This week @AmyEustace ponders Wayne Rooney’s Old Trafford future following David Moyes’ appointment as Alex Ferguson’s successor.
If, like me, you’re one of the many football fans who have never known a world in which Fergie doesn’t stalk the Old Trafford touchline, chomping gum, chewing out referees and dictating the ebb and flow of injury time, you’re probably doing some soul searching. It was bound to happen some time, but then again, so is the end of the world and we’re not quite ready for that yet, either. This week, the news that Sir Alex Ferguson was stepping down after twenty six years as Manchester United manager all but broke the internet.
If (also like me) you’re not exactly Ferguson’s biggest fan, you may be ready to dance on his managerial career’s proverbial grave. Like him or not, most will concede that one of the game’s true greats is gone and that nothing will ever really be the same. Under Fergie, it was more or less a given that United would continue their dominance – at least until senile dementia kicked in. Now, the league feels wide open, a vast unknown, even if he has undoubtedly left behind a lasting legacy.
The thought of a Manchester United without Ferguson boggles the mind, but an altogether less difficult concept to wrap your head around is the thought of Wayne Rooney leaving Old Trafford. The want-away Scouse striker has had an even more surly look about him than usual as of late. To be fair, it has been coming; Rooney has been decidedly different ever since an unfortunate chain of events beginning with an ankle injury in a Champions League tie with Bayern Munich in March 2010, culminating in his apparent total mental breakdown the following October.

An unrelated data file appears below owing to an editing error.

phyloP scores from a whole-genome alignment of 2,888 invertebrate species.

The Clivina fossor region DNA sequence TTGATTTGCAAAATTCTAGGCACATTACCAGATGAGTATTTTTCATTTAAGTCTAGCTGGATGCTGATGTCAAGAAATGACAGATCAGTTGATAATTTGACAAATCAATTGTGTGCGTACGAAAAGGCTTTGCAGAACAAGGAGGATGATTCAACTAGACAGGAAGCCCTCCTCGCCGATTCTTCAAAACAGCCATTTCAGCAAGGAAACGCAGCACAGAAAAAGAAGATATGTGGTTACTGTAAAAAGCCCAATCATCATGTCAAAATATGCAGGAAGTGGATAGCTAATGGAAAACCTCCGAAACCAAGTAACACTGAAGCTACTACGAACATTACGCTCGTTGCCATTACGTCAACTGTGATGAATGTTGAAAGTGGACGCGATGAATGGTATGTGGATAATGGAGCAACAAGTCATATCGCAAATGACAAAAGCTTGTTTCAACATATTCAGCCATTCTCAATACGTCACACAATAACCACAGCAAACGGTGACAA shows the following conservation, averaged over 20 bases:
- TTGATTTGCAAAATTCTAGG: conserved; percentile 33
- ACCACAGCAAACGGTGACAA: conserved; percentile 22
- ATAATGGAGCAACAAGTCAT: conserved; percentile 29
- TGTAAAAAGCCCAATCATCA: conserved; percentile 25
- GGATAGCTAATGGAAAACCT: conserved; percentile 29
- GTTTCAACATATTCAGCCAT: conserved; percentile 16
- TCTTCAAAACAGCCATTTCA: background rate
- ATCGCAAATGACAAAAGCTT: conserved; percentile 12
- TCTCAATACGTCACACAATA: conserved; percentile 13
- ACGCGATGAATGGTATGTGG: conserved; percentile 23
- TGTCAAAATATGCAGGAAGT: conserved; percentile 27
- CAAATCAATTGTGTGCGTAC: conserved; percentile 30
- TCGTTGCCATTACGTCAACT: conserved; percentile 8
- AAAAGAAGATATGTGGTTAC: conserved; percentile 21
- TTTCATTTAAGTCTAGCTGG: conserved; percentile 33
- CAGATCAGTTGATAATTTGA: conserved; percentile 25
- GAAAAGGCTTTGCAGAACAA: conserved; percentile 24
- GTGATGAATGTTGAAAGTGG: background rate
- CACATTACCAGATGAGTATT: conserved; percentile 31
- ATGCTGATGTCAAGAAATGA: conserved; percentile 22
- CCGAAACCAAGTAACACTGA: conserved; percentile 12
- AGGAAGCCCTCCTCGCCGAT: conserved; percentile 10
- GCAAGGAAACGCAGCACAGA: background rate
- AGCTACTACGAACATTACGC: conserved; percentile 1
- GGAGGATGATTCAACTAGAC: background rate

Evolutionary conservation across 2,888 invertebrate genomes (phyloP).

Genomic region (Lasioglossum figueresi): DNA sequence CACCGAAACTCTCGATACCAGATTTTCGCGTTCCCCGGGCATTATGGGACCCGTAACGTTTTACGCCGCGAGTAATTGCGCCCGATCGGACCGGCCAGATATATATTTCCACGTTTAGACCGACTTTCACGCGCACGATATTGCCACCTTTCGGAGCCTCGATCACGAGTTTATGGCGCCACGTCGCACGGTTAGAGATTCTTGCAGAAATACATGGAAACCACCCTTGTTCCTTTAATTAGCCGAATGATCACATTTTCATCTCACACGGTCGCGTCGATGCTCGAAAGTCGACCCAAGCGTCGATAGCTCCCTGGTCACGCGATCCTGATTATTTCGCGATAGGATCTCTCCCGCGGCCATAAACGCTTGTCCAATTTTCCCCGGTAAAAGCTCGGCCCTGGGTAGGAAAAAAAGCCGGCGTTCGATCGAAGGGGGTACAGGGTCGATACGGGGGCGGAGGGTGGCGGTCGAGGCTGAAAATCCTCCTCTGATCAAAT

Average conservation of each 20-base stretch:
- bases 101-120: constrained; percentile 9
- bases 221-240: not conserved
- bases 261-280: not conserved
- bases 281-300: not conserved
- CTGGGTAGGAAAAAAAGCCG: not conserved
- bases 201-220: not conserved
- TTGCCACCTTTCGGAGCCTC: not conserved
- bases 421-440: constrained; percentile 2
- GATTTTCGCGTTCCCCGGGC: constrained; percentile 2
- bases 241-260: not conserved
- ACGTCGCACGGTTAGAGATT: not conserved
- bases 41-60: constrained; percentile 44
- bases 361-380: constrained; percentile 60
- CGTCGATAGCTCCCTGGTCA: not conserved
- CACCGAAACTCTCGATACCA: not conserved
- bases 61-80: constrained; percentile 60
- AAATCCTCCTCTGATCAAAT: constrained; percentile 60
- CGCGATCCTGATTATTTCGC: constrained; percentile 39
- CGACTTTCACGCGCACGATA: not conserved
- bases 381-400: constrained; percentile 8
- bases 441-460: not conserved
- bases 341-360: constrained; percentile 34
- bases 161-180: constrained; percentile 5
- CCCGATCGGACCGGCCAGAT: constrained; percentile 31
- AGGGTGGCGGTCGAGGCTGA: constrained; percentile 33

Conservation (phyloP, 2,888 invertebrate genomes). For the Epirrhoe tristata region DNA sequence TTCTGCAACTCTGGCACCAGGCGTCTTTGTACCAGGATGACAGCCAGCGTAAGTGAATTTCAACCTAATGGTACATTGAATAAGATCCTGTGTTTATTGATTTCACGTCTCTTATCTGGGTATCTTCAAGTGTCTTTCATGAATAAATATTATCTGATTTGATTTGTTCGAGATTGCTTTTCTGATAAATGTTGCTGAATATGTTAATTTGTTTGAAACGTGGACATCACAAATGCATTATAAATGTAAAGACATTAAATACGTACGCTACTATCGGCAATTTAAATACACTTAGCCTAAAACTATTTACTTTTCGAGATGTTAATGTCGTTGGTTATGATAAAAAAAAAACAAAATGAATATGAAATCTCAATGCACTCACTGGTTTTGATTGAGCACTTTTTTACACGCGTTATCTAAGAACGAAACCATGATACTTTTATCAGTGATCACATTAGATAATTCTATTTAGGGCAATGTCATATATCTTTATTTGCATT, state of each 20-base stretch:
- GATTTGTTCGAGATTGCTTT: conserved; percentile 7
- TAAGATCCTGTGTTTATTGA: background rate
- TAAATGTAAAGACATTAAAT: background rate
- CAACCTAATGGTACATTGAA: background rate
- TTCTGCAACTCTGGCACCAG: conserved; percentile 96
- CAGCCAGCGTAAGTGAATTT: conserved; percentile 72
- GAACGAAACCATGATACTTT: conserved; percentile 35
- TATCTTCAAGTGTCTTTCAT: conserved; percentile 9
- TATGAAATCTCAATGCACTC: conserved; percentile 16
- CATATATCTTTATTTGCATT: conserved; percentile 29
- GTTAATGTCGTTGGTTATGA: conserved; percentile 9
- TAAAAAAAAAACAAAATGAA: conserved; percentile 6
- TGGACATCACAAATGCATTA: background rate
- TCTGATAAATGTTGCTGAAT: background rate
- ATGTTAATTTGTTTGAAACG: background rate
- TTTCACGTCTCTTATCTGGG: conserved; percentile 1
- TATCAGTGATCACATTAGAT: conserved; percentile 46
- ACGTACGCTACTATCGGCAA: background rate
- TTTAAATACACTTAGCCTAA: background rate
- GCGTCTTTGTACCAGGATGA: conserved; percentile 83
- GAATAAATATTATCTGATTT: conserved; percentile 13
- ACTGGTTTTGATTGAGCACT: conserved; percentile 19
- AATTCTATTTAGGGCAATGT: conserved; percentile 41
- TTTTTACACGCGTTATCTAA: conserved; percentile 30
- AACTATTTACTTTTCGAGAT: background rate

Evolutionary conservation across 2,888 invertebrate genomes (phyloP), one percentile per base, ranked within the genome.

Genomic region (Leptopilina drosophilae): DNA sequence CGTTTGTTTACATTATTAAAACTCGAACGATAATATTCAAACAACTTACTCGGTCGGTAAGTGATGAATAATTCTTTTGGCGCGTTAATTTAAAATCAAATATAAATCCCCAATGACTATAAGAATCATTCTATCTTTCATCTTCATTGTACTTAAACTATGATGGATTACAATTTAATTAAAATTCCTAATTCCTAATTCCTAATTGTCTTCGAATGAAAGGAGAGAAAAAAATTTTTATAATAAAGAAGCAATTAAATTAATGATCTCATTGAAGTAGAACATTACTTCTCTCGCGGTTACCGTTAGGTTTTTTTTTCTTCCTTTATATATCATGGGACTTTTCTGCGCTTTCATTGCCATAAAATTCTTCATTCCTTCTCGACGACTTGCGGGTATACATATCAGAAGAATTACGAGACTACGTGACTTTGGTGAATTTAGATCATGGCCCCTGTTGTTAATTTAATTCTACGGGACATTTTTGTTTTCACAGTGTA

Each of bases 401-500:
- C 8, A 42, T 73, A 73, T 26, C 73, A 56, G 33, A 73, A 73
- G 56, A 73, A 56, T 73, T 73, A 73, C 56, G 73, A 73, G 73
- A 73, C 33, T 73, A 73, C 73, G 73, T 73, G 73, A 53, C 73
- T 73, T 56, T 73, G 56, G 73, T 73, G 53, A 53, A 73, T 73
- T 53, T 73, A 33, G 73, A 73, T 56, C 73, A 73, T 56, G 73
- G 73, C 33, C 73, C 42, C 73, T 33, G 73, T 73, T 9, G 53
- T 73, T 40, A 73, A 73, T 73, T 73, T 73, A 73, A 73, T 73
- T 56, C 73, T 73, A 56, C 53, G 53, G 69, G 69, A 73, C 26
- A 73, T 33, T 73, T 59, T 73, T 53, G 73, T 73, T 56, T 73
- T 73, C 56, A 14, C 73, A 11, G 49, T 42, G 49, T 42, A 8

He handed in a transfer request in true toys-out-of-pram style in the hopes of a cross-town transfer to Manchester City. The shock move was quickly reversed, when he penned a multi-million pound contract with United instead. Though the former Everton star later described the whole affair as the ‘biggest mistake of his life’, he never quite won back the many of the United fans whose hearts he broke that day.
He started 2010 with a blistering hot streak – scoring 19 goals in 18 games – but ended it in a thankless drought, leaving fans and neutrals alike scratching their heads as to whether Ferguson had been right to keep the striker and not leave him out to pasture as punishment for his audacity. Of course, the manager was proven right – Rooney’s contribution to United’s title success in 2011 and indeed this year is not to be dismissed – but now that he seemingly wants to leave again, it’s unlikely that the club will repeat the level of effort they put in to keeping him before.